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Cyprus

Georgiades warns MPs on impeding foreclosures law

By Elias Hazou

Finance Minister Harris Georgiades warned MPs on Tuesday that any move impacting the repossessions law would terminate the disbursement of financial assistance from international lenders that is due by December 15.

Speaking during a joint meeting of the House finance and interior committees, Georgiades said disrupting the disbursement process now meant Cyprus would have to wait until spring next year for the next opportunity.

He urged lawmakers not to make any “moves that will only create a problem for us without any practical gains.”

Georgiades said the government had the funds to pay December’s salaries but further delays in receiving the tranche would deplete the buffer built up in recent months.

“It is not as if the state will collapse from one day to the next, but this reserve will be restricted once those December payments have been made,” the minister said.

“I leave it to MPs to judge what that will do to the government’s negotiating position vis a vis the troika,” he added.

The Eurogroup has agreed to release the next tranche of aid (€350m) but only after the Supreme Court threw out four bills passed by opposition parties limiting the scope of the foreclosures law.

Opposition parties subsequently tabled fresh proposals to suspend enforcement of the foreclosures law, ostensibly to protect those hit by the recession.

AKEL’s bill aims to suspend implementation of the foreclosures law until end of June 2015; the other legislative proposal, tabled by EDEK and co-sponsored by DIKO and the Greens, would suspend the law until the beginning of the year – even though the foreclosures law itself does not come into effect until January 1.

It’s understood the opposition parties are using the bills as leverage to nudge the government into bringing the so-called insolvency framework to parliament as fast as possible.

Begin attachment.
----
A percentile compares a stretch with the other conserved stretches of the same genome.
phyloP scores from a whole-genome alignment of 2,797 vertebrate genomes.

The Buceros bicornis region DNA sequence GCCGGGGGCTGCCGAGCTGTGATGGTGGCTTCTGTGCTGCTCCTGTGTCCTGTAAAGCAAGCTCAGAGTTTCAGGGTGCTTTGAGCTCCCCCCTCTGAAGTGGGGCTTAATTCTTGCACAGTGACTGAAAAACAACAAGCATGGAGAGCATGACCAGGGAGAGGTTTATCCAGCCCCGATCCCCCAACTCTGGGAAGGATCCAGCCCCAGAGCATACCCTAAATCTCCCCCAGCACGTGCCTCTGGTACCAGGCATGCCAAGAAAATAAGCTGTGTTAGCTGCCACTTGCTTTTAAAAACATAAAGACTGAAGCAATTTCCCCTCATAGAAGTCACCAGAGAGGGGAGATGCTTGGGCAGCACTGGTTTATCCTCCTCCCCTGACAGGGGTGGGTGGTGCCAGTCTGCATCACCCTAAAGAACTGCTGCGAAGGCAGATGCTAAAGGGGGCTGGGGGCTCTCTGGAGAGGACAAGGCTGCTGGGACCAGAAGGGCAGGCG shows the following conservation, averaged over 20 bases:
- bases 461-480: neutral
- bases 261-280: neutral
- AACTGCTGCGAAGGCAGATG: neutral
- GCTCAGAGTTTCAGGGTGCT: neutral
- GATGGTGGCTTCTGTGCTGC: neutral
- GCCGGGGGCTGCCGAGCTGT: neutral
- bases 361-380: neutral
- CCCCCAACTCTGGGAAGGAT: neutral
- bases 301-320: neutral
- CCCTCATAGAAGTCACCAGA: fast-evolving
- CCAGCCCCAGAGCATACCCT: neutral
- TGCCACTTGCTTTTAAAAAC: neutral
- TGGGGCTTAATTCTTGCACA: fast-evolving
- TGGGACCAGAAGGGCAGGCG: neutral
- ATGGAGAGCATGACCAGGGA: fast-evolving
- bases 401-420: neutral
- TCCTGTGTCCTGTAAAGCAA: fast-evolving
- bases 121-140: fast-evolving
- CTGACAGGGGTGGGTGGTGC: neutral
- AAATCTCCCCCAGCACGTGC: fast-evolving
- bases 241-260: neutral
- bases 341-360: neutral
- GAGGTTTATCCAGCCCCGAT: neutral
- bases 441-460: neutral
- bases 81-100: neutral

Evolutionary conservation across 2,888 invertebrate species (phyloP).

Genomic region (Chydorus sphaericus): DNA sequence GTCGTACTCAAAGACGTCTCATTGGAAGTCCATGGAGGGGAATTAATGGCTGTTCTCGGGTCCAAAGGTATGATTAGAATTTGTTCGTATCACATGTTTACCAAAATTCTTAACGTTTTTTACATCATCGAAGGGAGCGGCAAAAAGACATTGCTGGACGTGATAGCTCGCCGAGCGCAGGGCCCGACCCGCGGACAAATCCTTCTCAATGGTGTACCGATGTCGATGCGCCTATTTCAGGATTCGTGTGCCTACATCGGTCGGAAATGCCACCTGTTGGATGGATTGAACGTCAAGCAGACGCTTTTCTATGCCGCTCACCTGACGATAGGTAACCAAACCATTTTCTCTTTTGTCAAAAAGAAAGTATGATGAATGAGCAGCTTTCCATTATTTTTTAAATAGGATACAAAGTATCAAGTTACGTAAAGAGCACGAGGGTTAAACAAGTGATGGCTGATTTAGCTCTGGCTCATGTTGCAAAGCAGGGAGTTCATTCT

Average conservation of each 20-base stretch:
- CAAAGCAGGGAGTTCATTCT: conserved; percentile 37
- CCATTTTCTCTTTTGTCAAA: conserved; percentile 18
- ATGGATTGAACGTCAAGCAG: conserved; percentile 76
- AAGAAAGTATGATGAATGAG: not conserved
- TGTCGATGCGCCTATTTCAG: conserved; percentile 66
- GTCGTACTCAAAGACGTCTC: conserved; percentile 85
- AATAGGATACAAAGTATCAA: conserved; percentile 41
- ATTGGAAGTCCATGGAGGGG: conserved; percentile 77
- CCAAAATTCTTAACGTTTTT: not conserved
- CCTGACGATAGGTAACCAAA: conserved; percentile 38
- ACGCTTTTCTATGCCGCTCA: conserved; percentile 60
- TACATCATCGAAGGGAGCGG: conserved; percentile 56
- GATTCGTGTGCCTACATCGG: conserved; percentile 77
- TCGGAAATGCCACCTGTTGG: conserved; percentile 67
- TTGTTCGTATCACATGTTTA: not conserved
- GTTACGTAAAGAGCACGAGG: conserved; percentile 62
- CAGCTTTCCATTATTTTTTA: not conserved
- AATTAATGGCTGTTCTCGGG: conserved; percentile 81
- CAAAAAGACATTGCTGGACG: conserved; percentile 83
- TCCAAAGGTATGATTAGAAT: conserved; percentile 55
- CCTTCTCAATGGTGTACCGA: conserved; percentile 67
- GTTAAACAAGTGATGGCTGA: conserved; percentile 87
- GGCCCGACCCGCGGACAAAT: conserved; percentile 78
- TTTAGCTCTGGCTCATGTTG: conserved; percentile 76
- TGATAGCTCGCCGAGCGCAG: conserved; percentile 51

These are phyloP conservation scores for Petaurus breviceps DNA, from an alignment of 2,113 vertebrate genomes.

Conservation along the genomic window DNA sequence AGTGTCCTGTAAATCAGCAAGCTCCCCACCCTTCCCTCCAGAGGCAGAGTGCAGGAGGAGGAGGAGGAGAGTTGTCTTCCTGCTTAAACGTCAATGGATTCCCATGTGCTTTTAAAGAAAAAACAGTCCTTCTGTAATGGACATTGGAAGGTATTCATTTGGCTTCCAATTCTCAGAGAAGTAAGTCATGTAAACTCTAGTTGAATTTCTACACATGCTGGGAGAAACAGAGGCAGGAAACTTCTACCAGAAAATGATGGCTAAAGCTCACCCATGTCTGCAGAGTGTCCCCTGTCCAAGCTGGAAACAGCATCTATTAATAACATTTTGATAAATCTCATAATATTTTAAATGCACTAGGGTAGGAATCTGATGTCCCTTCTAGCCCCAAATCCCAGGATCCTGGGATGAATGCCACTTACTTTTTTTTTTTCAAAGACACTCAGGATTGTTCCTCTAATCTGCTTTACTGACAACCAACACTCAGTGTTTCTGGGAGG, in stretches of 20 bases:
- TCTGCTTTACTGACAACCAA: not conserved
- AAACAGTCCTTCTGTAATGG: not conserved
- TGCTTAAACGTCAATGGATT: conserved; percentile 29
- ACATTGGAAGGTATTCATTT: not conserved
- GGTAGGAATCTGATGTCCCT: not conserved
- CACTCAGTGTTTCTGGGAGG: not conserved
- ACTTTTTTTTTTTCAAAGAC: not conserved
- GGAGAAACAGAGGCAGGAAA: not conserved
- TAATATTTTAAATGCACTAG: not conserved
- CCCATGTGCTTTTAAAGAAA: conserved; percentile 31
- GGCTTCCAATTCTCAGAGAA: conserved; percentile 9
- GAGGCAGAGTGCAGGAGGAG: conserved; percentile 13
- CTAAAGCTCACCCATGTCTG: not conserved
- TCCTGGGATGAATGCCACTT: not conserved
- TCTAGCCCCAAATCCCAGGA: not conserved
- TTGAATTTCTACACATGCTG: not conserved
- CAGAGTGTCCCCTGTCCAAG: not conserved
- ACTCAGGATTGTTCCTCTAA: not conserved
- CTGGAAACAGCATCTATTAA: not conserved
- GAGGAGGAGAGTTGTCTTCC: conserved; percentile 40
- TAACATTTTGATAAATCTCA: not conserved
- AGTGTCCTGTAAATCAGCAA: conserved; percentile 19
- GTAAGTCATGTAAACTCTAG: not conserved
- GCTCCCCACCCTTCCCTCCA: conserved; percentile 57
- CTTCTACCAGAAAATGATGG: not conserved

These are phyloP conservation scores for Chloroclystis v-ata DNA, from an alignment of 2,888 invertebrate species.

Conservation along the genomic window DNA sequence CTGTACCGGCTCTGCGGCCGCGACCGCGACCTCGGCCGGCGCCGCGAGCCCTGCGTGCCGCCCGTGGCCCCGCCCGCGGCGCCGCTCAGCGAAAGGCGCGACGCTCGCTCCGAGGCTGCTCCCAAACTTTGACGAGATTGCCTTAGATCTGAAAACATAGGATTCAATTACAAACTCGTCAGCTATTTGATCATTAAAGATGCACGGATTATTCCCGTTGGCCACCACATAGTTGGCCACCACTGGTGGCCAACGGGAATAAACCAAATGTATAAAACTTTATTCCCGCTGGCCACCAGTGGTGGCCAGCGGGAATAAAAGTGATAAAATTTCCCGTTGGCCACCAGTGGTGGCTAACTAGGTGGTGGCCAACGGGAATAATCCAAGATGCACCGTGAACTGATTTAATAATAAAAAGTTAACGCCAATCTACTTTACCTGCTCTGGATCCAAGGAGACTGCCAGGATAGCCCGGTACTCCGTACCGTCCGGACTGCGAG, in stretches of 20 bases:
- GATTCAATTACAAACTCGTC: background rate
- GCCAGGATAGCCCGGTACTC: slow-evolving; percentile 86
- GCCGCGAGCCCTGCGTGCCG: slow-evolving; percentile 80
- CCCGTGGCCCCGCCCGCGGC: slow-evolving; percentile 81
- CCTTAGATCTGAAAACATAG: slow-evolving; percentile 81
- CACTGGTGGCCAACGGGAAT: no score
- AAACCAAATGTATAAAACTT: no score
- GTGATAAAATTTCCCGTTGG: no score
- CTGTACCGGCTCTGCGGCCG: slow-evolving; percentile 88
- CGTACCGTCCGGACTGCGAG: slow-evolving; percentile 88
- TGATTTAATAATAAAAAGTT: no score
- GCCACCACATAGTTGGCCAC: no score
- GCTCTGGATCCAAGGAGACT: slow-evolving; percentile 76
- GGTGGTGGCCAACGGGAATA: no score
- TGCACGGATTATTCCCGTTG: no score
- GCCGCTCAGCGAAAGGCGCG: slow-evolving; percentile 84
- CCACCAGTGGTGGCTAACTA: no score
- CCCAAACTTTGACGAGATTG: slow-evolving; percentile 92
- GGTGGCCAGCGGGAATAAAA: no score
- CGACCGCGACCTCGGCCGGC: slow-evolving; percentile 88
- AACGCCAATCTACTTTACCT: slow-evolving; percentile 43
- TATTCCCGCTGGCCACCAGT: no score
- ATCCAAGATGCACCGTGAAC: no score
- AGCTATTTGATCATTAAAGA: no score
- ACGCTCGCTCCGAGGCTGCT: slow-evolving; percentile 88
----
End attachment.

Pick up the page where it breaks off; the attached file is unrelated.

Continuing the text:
The insolvency framework will likely be submitted as an omnibus bill comprising six items. Under the terms of the bailout agreement with international lenders, it must be enacted into law by the end of 2014.

The bankruptcy-related package- currently being drafted – is intended as a ‘safety net’ for owners of primary residences and small businesses.

The opposition insists that the foreclosures law cannot enter into force until and unless the insolvency framework is also in place.

Finance committee chairman and DIKO leader Nicholas Papadopoulos, summed up his party’s thinking this way:

“If the banks know that the [foreclosures] law is in effect but at the same time borrowers think that the insolvency framework is not in force, then that boosts the banks’ bargaining position.

“Borrowers will thus be at the mercy of the banks’ threats and blackmail when negotiating the restructuring of loans.”

According to Papadopoulos, the finance minister pledged to MPs that the government will bring the bankruptcy package to parliament by the middle of next month.

In mid-December, the House will be busy voting on the government’s budget for 2015 – leaving precious little time until the end of the year to discuss in committee the insolvency legislation and then forward it to the plenum for a vote.

Speaking to reporters, Papadopoulos said that should the insolvency framework not be ready by the end of the year, “we may need to come up with another postponement of the foreclosures law.”

Earlier this month eurozone finance ministers endorsed in principle the disbursement of the next aid tranche, finding that Nicosia has amended laws on foreclosures and forced sales of mortgaged property in line with a deal with its international creditors.

But the Eurogroup also added that the payout would be recommended “so long as this situation remained unchanged.”

The snag over the foreclosures law – eventually settled by the Supreme Court here – temporarily spun off track Cyprus’ adjustment programme, although the next review by the troika is now expected in January.

 

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